Daniele Malomo1, Matthew J. DeJong2, and Andrea Penna1, 3
1)  Department of Civil Engineering and Architecture, University of Pavia, Via Ferrata 3
Pavia, 27100, Italy
e-mail: daniele.malomo01@universitadipavia.it, andrea.penna@unipv.it
2)  Department of Engineering, University of Cambridge, Trumpington Street, Cambridge, CB2 1 PZ,
United Kingdom
e-mail: mjd97@cam.ac.uk
3)  European Centre for Training and Research in Earthquake Engineering (Eucentre), Via Ferrata 1,
Pavia, 27100, Italy
e-mail: andrea.penna@eucentre.it

Keywords: unreinforced masonry; in-plane; numerical modelling; distinct element method

Abstract. Masonry is one the most employed building materials, and there is a large population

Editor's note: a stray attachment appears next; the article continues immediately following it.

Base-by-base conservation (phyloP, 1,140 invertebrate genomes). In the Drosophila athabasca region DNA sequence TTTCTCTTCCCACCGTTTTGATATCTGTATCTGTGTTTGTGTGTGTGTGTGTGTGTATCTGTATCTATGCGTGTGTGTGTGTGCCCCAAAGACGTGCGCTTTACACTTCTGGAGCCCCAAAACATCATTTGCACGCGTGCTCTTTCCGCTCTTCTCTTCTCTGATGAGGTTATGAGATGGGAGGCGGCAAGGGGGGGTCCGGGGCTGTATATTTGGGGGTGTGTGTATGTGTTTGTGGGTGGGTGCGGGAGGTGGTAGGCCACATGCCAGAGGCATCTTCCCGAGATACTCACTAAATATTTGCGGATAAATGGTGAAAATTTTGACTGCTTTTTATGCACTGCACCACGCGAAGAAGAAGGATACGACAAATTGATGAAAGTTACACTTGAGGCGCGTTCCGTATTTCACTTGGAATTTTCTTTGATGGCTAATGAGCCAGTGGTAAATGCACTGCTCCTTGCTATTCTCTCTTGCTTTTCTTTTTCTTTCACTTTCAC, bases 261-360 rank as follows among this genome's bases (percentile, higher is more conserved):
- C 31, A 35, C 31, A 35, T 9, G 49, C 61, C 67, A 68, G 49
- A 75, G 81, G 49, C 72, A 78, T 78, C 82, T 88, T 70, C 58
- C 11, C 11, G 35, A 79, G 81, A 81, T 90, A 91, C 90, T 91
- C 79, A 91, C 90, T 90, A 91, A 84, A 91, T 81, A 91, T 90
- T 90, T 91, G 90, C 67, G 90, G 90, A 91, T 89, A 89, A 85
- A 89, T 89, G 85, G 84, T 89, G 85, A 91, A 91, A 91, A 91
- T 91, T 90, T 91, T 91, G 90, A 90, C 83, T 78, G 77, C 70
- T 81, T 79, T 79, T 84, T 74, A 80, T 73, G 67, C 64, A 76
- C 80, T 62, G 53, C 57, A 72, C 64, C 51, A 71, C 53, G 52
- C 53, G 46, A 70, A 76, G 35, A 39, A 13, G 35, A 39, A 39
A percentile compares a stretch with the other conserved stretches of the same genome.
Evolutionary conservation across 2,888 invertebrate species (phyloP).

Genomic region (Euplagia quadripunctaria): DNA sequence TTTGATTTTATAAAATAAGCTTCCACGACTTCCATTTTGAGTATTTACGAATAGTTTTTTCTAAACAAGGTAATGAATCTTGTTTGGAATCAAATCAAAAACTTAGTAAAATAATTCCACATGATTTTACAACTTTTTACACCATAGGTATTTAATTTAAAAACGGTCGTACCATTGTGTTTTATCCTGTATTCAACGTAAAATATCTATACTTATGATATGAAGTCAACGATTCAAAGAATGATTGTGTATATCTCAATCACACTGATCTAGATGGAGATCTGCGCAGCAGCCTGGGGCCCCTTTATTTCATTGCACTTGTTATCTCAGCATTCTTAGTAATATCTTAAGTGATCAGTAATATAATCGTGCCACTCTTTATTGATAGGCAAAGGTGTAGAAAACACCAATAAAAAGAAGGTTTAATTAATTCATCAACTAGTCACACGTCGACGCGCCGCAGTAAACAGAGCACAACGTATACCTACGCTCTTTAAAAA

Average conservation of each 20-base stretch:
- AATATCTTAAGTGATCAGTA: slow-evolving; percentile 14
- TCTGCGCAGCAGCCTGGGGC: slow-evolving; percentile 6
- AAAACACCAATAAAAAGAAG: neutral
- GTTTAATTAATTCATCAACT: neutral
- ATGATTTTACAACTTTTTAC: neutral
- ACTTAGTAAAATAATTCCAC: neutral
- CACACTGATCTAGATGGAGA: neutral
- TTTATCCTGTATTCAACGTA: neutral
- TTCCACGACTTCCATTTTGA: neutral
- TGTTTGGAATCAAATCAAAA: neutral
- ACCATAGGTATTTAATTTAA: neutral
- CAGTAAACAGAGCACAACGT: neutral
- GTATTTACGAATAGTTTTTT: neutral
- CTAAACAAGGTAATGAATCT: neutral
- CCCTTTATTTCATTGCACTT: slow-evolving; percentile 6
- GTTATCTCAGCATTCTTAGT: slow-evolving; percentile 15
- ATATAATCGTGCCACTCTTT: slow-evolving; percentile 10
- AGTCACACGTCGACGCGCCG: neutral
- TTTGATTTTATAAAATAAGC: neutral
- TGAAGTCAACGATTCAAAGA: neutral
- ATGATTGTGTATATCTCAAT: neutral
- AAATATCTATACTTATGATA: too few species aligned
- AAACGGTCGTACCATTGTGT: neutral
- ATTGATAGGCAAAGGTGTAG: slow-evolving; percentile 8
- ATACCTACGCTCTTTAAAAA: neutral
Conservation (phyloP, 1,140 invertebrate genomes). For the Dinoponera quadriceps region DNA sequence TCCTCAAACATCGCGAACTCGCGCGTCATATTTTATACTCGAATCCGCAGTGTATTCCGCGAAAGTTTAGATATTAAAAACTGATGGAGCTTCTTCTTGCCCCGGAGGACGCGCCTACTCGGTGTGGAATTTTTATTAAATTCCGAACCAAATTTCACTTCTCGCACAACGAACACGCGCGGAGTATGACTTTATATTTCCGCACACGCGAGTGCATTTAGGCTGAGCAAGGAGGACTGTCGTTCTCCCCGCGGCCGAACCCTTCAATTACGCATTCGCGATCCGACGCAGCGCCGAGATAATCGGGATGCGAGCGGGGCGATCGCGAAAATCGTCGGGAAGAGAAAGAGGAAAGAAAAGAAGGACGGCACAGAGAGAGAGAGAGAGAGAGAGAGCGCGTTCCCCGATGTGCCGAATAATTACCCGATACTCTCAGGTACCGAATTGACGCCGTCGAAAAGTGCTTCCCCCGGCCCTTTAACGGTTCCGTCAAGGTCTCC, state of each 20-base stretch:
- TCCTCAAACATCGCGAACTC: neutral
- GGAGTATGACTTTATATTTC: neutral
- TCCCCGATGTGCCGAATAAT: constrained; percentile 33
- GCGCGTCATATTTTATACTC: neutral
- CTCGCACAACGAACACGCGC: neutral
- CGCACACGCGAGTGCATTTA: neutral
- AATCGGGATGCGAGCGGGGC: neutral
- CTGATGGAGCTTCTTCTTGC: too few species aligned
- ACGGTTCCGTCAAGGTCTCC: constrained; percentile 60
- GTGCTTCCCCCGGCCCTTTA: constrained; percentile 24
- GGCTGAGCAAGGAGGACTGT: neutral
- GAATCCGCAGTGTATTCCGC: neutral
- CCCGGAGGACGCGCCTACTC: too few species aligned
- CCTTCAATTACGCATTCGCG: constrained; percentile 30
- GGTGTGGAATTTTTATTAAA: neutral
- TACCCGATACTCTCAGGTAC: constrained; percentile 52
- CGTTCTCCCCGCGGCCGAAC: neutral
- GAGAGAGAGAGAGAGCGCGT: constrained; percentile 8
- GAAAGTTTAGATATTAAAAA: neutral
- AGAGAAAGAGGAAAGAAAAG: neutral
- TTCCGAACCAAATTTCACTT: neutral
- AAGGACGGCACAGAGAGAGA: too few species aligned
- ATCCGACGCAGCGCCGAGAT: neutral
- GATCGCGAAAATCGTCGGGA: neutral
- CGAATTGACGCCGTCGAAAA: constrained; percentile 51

of existing and historical unreinforced masonry (URM) constructions in earthquake prone regions all over the world. The lateral capacity of shear walls significantly affects the overall behaviour of both unreinforced and masonry-infilled RC frame buildings. However, a given unreinforced masonry panel subjected to in-plane loading may exhibit different failure modes and lateral strength depending on several factors, including boundary conditions, aspect ratio, and vertical overburden. Thus, experimental testing plays an important role in investigating the in-plane behaviour of URM elements under controlled conditions. Moreover, experiments provide important data to calibrate advanced numerical models able to predict the variability of failure modes by accounting for the interaction between masonry components (i.e. units and mortar). In this work, the Distinct Element Method was employed to model the lateral capacity and the local failure mechanisms exhibited by seven full-scale unreinforced clay and calcium silicate brick masonry wall specimens tested at Eucentre (Pavia, Italy) in 2015/2016, which were subjected to in-plane cyclic shear-compression loading sequences. The employment of the numerical tool is described, as well as the specific computational strategy developed for considering unit, joint and combined in-plane failure mechanisms. The results indicate that the proposed methodology adequately predicts the failure mechanisms and ultimate capacity of different types of masonry under a variety of different loading scenarios.